Inflammation and pain are interconnected – persistent inflammation contributes to the development of mild osteoarthritis, characterised by pain in the joints, stiffness and swelling. Acute pain lasting a specific period of time can result from inflammation. Some people live with pain, which could imply that the associated inflammation may also be prolonged.
Symptoms of mild osteoarthritis are usually seen in individuals over 40. As you age, your muscles can get weaker, joints start wearing out, and your body begins losing its ability to heal itself as effectively. Weight gain and previous injury to a joint may also increase the risk of symptoms occurring.
Back pain can have many different causes. These range from stress and poor posture to ligament or muscle strains, and also structural issues which require specialist attention. Mild cases can be self-managed but it is important to see a health professional if your pain is severe or persists. Eating certain foods such as fish rich in omega-3 fatty acids, olive oil, and seeds and nuts, may help lesson arthritic pain by helping to control inflammation.
Boswellia serrata is an extract from a tree found in the mountains of India, North Africa and the Middle East. It has been used for centuries to treat inflammation and has been shown to be effective inhibitor of 5-lipoxygenase, an enzyme responsible for inflammation.
Found naturally in the body in the fluid surrounding joints, glucosamine sulfate supplements combining these two active ingredients, can help relieve a number of symptoms resulting from mild osteoarthritis, including pain, inflammation and swelling. It may control cartilage loss or damage, and improve joint mobility. Expert bodies recommend 1500mg of glucosamine sulphate daily for the management of mild osteoarthritis.
The main active component of turmeric, a popular spice in Indian foods, has anti-inflammatory and antioxidant properties. The compound has been shown to inhibit inflammatory mediators including various cytokines, cyclooxygenase-2 (COX2) and 5-lipooxygenase (5-LOX), and other enzymes associated with inflammation.
Purified Omega-3 rich fish oil
As docosahexaenoic acid (DHA) and eicosapentaenoic acid (EPA) are thought to possess anti-inflammatory properties, an essential fatty acid supplement with omega-3 fatty acids, EPA and DHA could reduce inflammation. They may reduce mild arthritis-related joint swelling and improve joint mobility. It is difficult to consume them through diet alone, which is why concentrated fish oil capsules or flavoured omega liquid concentrate is often recommended.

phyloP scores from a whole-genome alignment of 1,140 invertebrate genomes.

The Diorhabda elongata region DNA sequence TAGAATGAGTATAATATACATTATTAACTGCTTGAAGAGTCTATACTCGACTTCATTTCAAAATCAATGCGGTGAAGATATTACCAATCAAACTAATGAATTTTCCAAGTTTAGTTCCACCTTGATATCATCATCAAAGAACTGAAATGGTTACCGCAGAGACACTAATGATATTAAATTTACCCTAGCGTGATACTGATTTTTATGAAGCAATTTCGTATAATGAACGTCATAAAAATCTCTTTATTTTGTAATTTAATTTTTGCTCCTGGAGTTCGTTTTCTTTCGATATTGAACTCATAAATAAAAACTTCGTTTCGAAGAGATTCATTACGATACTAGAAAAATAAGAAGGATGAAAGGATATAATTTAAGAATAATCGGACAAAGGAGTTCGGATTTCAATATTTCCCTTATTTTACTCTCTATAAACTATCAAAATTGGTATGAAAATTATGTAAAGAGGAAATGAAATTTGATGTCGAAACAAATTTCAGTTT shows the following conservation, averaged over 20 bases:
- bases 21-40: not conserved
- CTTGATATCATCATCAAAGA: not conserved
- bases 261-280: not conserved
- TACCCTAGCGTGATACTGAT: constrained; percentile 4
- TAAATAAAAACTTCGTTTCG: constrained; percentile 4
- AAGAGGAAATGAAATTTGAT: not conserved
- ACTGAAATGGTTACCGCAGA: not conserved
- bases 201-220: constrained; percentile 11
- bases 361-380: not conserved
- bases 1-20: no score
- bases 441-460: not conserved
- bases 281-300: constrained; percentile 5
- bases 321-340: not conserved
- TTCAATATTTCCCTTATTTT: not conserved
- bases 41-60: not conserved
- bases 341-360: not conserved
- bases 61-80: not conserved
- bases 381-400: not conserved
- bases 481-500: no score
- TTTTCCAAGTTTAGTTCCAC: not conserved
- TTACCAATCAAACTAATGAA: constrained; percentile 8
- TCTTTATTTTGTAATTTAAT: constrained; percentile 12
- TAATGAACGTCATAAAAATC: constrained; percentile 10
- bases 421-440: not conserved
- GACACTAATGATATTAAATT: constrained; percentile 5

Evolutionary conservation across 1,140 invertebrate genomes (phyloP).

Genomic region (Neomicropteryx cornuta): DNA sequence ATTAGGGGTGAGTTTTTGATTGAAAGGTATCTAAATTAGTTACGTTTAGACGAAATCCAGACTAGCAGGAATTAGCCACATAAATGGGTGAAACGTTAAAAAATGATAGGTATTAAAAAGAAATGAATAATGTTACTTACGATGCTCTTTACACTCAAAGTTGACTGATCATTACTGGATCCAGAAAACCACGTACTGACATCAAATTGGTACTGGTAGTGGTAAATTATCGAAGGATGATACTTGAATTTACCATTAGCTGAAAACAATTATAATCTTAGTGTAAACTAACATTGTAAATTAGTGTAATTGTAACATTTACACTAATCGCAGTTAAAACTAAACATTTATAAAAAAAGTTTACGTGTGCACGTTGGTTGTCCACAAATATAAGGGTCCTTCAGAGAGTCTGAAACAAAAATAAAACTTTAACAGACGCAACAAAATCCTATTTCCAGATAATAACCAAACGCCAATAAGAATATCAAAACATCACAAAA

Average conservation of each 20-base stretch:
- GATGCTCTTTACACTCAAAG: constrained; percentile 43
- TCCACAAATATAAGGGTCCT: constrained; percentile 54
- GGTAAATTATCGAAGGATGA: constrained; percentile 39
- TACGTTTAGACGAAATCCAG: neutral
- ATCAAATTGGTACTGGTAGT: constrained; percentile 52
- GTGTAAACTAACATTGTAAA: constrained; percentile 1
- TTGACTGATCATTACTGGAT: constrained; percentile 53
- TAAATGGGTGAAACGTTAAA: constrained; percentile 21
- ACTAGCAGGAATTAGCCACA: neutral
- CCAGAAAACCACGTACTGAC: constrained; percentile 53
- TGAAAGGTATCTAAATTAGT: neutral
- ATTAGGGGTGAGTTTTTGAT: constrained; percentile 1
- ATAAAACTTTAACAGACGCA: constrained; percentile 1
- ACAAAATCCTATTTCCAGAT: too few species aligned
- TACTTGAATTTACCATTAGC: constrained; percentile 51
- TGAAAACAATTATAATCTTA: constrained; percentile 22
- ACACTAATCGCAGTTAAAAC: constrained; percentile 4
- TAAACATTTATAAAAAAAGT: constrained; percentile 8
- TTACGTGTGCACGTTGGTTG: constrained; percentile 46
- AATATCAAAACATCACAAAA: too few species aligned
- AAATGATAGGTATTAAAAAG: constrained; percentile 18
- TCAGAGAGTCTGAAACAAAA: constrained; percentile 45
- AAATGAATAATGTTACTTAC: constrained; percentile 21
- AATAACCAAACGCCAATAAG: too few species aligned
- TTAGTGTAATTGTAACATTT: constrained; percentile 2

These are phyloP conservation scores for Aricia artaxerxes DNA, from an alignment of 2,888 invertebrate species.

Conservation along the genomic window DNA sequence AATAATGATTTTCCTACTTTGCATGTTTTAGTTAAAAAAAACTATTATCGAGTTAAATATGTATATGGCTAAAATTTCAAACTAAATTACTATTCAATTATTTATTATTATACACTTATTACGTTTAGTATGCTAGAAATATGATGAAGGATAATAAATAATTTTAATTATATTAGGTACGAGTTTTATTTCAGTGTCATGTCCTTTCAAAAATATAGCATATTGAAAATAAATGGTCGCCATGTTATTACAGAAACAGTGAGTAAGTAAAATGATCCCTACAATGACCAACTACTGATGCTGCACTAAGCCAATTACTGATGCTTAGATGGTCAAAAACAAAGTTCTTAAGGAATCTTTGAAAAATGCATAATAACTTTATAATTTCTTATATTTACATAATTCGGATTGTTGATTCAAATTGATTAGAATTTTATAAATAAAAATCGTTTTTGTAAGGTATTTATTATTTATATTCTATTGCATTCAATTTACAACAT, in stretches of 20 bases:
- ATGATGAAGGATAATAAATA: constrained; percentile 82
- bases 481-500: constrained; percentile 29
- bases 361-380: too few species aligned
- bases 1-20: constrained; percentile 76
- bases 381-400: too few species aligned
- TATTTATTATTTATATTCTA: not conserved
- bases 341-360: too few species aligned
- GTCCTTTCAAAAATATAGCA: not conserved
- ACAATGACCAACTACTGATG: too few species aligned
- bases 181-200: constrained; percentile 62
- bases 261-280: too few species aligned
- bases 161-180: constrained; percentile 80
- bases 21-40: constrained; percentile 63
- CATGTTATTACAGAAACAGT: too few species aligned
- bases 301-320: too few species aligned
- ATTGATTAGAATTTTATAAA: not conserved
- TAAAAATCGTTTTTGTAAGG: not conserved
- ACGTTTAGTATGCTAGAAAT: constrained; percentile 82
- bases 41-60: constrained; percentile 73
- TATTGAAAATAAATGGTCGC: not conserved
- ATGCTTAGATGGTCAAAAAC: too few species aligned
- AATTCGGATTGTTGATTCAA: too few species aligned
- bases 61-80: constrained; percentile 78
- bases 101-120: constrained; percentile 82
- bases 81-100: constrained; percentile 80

Other ways to prevent and reduce pain from inflammation may include:
1. Watch your posture – check yourself immediately when you begin to slouch on your sofa or in front of your computer. Being mindful and making small changes can go a long way to avoiding unnecessary stress on your back and keep the resulting pain or discomfort at bay.
2. Keep moving – exercise is one of the most accessible natural therapies. Aerobic exercises and strength training can improve flexibility, reduce inflammation, improve posture and help with weight management. Chalk out an exercise routine that works for you – yoga, swimming, aqua aerobics, walking – variety can help keep you interested.
3. Minimise sitting – If you can’t find time for regular exercise, at least try to make a conscious effort to avoid sitting for long periods of time. The average Australian adult spends more than half their day sitting. Aim to get up and move every 30 minutes.
4. Physical therapy – applying ice, heat and electrical simulation – is a common treatment for back pain. If you have mild lower back pain, applying an ice pack as early as possible may help, and switch to heat compress after 48 hours. It is worth noting that some people respond better to heat and others to cold applications. Go with what works for you.
Ask your health professional if a quality supplement such as Eagle Joint Ease and Eagle Omega Vital Fish Oils may be helpful for you. Always read the label. Vitamin supplements should not replace a balanced diet. Dr Joe Kosterich is an Integrative GP at Kingsley Woodvale Medical Centre, WA